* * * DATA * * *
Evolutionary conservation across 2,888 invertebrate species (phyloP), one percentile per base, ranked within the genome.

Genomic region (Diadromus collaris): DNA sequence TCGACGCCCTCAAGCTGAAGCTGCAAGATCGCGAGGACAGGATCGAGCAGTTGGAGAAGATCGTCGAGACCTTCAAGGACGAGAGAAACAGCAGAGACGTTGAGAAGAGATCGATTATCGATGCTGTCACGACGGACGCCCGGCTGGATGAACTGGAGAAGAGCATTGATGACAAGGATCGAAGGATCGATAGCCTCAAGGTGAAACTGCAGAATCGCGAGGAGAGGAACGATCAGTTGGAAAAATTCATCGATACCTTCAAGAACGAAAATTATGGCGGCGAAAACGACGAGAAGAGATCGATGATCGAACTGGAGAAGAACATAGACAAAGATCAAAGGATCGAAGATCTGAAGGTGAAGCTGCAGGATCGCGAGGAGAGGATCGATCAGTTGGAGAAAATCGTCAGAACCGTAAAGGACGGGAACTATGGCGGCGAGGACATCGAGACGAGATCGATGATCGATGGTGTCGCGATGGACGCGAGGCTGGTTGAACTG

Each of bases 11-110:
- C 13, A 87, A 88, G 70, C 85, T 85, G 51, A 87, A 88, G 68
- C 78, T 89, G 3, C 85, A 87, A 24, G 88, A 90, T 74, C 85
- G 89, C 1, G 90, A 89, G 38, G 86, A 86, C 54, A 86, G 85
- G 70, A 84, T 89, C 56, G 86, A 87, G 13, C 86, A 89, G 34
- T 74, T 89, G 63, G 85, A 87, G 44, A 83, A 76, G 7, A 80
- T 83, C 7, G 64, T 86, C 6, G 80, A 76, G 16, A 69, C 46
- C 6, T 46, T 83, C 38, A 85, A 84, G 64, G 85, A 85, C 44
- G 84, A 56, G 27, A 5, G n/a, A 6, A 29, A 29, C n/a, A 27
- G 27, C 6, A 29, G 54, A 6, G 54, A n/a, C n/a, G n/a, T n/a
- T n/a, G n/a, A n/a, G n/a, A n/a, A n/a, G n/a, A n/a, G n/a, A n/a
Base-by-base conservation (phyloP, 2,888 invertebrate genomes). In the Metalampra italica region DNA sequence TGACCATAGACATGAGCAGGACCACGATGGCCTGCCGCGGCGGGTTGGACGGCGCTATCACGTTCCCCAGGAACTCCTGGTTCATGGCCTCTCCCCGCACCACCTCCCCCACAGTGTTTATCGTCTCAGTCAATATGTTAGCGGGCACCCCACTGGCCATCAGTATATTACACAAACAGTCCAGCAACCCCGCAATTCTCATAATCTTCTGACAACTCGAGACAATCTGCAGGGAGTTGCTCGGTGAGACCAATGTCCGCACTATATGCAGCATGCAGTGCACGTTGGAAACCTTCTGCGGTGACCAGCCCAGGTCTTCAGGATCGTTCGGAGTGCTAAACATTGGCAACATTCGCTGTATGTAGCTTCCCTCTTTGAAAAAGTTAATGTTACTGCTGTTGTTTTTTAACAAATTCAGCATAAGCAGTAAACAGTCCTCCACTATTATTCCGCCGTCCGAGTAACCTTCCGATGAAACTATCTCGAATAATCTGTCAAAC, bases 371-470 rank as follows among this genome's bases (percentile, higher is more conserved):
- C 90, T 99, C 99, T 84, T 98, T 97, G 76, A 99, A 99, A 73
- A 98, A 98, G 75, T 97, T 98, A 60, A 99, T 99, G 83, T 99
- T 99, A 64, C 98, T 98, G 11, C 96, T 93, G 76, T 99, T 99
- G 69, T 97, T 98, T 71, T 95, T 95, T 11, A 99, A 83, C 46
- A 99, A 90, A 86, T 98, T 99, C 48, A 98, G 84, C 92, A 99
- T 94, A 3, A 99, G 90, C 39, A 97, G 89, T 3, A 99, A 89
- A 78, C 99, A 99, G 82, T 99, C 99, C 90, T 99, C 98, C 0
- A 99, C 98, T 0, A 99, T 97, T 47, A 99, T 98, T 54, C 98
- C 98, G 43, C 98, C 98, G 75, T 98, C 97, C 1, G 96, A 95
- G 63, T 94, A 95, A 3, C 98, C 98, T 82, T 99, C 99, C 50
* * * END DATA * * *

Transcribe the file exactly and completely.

Evolutionary conservation across 2,888 invertebrate species (phyloP), one percentile per base, ranked within the genome.

Genomic region (Diadromus collaris): DNA sequence TCGACGCCCTCAAGCTGAAGCTGCAAGATCGCGAGGACAGGATCGAGCAGTTGGAGAAGATCGTCGAGACCTTCAAGGACGAGAGAAACAGCAGAGACGTTGAGAAGAGATCGATTATCGATGCTGTCACGACGGACGCCCGGCTGGATGAACTGGAGAAGAGCATTGATGACAAGGATCGAAGGATCGATAGCCTCAAGGTGAAACTGCAGAATCGCGAGGAGAGGAACGATCAGTTGGAAAAATTCATCGATACCTTCAAGAACGAAAATTATGGCGGCGAAAACGACGAGAAGAGATCGATGATCGAACTGGAGAAGAACATAGACAAAGATCAAAGGATCGAAGATCTGAAGGTGAAGCTGCAGGATCGCGAGGAGAGGATCGATCAGTTGGAGAAAATCGTCAGAACCGTAAAGGACGGGAACTATGGCGGCGAGGACATCGAGACGAGATCGATGATCGATGGTGTCGCGATGGACGCGAGGCTGGTTGAACTG

Each of bases 11-110:
- C 13, A 87, A 88, G 70, C 85, T 85, G 51, A 87, A 88, G 68
- C 78, T 89, G 3, C 85, A 87, A 24, G 88, A 90, T 74, C 85
- G 89, C 1, G 90, A 89, G 38, G 86, A 86, C 54, A 86, G 85
- G 70, A 84, T 89, C 56, G 86, A 87, G 13, C 86, A 89, G 34
- T 74, T 89, G 63, G 85, A 87, G 44, A 83, A 76, G 7, A 80
- T 83, C 7, G 64, T 86, C 6, G 80, A 76, G 16, A 69, C 46
- C 6, T 46, T 83, C 38, A 85, A 84, G 64, G 85, A 85, C 44
- G 84, A 56, G 27, A 5, G n/a, A 6, A 29, A 29, C n/a, A 27
- G 27, C 6, A 29, G 54, A 6, G 54, A n/a, C n/a, G n/a, T n/a
- T n/a, G n/a, A n/a, G n/a, A n/a, A n/a, G n/a, A n/a, G n/a, A n/a
Base-by-base conservation (phyloP, 2,888 invertebrate genomes). In the Metalampra italica region DNA sequence TGACCATAGACATGAGCAGGACCACGATGGCCTGCCGCGGCGGGTTGGACGGCGCTATCACGTTCCCCAGGAACTCCTGGTTCATGGCCTCTCCCCGCACCACCTCCCCCACAGTGTTTATCGTCTCAGTCAATATGTTAGCGGGCACCCCACTGGCCATCAGTATATTACACAAACAGTCCAGCAACCCCGCAATTCTCATAATCTTCTGACAACTCGAGACAATCTGCAGGGAGTTGCTCGGTGAGACCAATGTCCGCACTATATGCAGCATGCAGTGCACGTTGGAAACCTTCTGCGGTGACCAGCCCAGGTCTTCAGGATCGTTCGGAGTGCTAAACATTGGCAACATTCGCTGTATGTAGCTTCCCTCTTTGAAAAAGTTAATGTTACTGCTGTTGTTTTTTAACAAATTCAGCATAAGCAGTAAACAGTCCTCCACTATTATTCCGCCGTCCGAGTAACCTTCCGATGAAACTATCTCGAATAATCTGTCAAAC, bases 371-470 rank as follows among this genome's bases (percentile, higher is more conserved):
- C 90, T 99, C 99, T 84, T 98, T 97, G 76, A 99, A 99, A 73
- A 98, A 98, G 75, T 97, T 98, A 60, A 99, T 99, G 83, T 99
- T 99, A 64, C 98, T 98, G 11, C 96, T 93, G 76, T 99, T 99
- G 69, T 97, T 98, T 71, T 95, T 95, T 11, A 99, A 83, C 46
- A 99, A 90, A 86, T 98, T 99, C 48, A 98, G 84, C 92, A 99
- T 94, A 3, A 99, G 90, C 39, A 97, G 89, T 3, A 99, A 89
- A 78, C 99, A 99, G 82, T 99, C 99, C 90, T 99, C 98, C 0
- A 99, C 98, T 0, A 99, T 97, T 47, A 99, T 98, T 54, C 98
- C 98, G 43, C 98, C 98, G 75, T 98, C 97, C 1, G 96, A 95
- G 63, T 94, A 95, A 3, C 98, C 98, T 82, T 99, C 99, C 50